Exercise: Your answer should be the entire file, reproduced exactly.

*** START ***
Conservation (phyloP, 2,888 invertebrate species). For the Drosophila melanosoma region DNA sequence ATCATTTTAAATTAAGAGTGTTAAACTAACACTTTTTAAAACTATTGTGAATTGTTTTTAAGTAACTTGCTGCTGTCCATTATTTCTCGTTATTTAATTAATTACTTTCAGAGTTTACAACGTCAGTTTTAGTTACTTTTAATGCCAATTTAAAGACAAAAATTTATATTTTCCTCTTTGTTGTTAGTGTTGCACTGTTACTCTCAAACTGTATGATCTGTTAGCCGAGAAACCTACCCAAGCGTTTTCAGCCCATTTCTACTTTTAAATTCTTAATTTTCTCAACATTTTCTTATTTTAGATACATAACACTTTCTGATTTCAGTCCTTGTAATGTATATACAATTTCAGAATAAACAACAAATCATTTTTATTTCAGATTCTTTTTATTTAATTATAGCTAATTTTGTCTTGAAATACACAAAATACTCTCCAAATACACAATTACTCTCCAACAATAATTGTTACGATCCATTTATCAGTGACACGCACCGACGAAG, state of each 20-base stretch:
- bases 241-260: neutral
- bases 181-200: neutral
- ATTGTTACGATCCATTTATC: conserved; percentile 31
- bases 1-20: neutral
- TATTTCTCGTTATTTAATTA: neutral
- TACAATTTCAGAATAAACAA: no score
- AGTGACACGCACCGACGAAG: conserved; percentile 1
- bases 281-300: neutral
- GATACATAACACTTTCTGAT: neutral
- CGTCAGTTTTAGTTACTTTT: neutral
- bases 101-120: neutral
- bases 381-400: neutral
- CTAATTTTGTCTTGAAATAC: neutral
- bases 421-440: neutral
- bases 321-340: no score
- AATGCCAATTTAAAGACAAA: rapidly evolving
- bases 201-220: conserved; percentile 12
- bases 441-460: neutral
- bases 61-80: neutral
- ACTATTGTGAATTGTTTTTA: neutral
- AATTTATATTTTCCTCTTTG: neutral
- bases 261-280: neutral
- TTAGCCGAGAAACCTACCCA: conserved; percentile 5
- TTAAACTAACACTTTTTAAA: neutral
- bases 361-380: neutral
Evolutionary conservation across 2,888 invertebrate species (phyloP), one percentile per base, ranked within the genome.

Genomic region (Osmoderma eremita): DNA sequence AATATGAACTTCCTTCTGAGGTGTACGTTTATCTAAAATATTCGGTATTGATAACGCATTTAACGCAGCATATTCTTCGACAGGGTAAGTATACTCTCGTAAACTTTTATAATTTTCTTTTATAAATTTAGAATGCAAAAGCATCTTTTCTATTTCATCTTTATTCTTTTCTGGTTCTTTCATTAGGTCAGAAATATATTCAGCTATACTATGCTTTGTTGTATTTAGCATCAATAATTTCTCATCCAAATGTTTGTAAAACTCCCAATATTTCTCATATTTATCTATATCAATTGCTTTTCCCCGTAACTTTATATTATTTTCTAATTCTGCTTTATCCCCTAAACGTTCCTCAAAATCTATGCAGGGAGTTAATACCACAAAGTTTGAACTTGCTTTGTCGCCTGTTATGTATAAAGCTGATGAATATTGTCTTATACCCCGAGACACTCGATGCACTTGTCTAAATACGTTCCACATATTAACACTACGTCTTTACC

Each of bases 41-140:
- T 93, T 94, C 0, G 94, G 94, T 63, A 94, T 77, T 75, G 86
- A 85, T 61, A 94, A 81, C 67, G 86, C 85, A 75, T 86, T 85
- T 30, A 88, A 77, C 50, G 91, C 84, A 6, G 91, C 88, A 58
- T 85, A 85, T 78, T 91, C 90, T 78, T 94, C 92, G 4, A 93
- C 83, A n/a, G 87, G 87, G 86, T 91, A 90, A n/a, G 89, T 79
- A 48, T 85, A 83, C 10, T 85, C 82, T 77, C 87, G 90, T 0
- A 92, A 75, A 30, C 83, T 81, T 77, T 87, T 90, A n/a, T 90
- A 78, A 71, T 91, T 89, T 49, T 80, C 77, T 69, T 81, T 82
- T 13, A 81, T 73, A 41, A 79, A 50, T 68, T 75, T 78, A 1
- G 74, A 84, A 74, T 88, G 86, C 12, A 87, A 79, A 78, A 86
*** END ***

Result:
Conservation (phyloP, 2,888 invertebrate species). For the Drosophila melanosoma region DNA sequence ATCATTTTAAATTAAGAGTGTTAAACTAACACTTTTTAAAACTATTGTGAATTGTTTTTAAGTAACTTGCTGCTGTCCATTATTTCTCGTTATTTAATTAATTACTTTCAGAGTTTACAACGTCAGTTTTAGTTACTTTTAATGCCAATTTAAAGACAAAAATTTATATTTTCCTCTTTGTTGTTAGTGTTGCACTGTTACTCTCAAACTGTATGATCTGTTAGCCGAGAAACCTACCCAAGCGTTTTCAGCCCATTTCTACTTTTAAATTCTTAATTTTCTCAACATTTTCTTATTTTAGATACATAACACTTTCTGATTTCAGTCCTTGTAATGTATATACAATTTCAGAATAAACAACAAATCATTTTTATTTCAGATTCTTTTTATTTAATTATAGCTAATTTTGTCTTGAAATACACAAAATACTCTCCAAATACACAATTACTCTCCAACAATAATTGTTACGATCCATTTATCAGTGACACGCACCGACGAAG, state of each 20-base stretch:
- bases 241-260: neutral
- bases 181-200: neutral
- ATTGTTACGATCCATTTATC: conserved; percentile 31
- bases 1-20: neutral
- TATTTCTCGTTATTTAATTA: neutral
- TACAATTTCAGAATAAACAA: no score
- AGTGACACGCACCGACGAAG: conserved; percentile 1
- bases 281-300: neutral
- GATACATAACACTTTCTGAT: neutral
- CGTCAGTTTTAGTTACTTTT: neutral
- bases 101-120: neutral
- bases 381-400: neutral
- CTAATTTTGTCTTGAAATAC: neutral
- bases 421-440: neutral
- bases 321-340: no score
- AATGCCAATTTAAAGACAAA: rapidly evolving
- bases 201-220: conserved; percentile 12
- bases 441-460: neutral
- bases 61-80: neutral
- ACTATTGTGAATTGTTTTTA: neutral
- AATTTATATTTTCCTCTTTG: neutral
- bases 261-280: neutral
- TTAGCCGAGAAACCTACCCA: conserved; percentile 5
- TTAAACTAACACTTTTTAAA: neutral
- bases 361-380: neutral
Evolutionary conservation across 2,888 invertebrate species (phyloP), one percentile per base, ranked within the genome.

Genomic region (Osmoderma eremita): DNA sequence AATATGAACTTCCTTCTGAGGTGTACGTTTATCTAAAATATTCGGTATTGATAACGCATTTAACGCAGCATATTCTTCGACAGGGTAAGTATACTCTCGTAAACTTTTATAATTTTCTTTTATAAATTTAGAATGCAAAAGCATCTTTTCTATTTCATCTTTATTCTTTTCTGGTTCTTTCATTAGGTCAGAAATATATTCAGCTATACTATGCTTTGTTGTATTTAGCATCAATAATTTCTCATCCAAATGTTTGTAAAACTCCCAATATTTCTCATATTTATCTATATCAATTGCTTTTCCCCGTAACTTTATATTATTTTCTAATTCTGCTTTATCCCCTAAACGTTCCTCAAAATCTATGCAGGGAGTTAATACCACAAAGTTTGAACTTGCTTTGTCGCCTGTTATGTATAAAGCTGATGAATATTGTCTTATACCCCGAGACACTCGATGCACTTGTCTAAATACGTTCCACATATTAACACTACGTCTTTACC

Each of bases 41-140:
- T 93, T 94, C 0, G 94, G 94, T 63, A 94, T 77, T 75, G 86
- A 85, T 61, A 94, A 81, C 67, G 86, C 85, A 75, T 86, T 85
- T 30, A 88, A 77, C 50, G 91, C 84, A 6, G 91, C 88, A 58
- T 85, A 85, T 78, T 91, C 90, T 78, T 94, C 92, G 4, A 93
- C 83, A n/a, G 87, G 87, G 86, T 91, A 90, A n/a, G 89, T 79
- A 48, T 85, A 83, C 10, T 85, C 82, T 77, C 87, G 90, T 0
- A 92, A 75, A 30, C 83, T 81, T 77, T 87, T 90, A n/a, T 90
- A 78, A 71, T 91, T 89, T 49, T 80, C 77, T 69, T 81, T 82
- T 13, A 81, T 73, A 41, A 79, A 50, T 68, T 75, T 78, A 1
- G 74, A 84, A 74, T 88, G 86, C 12, A 87, A 79, A 78, A 86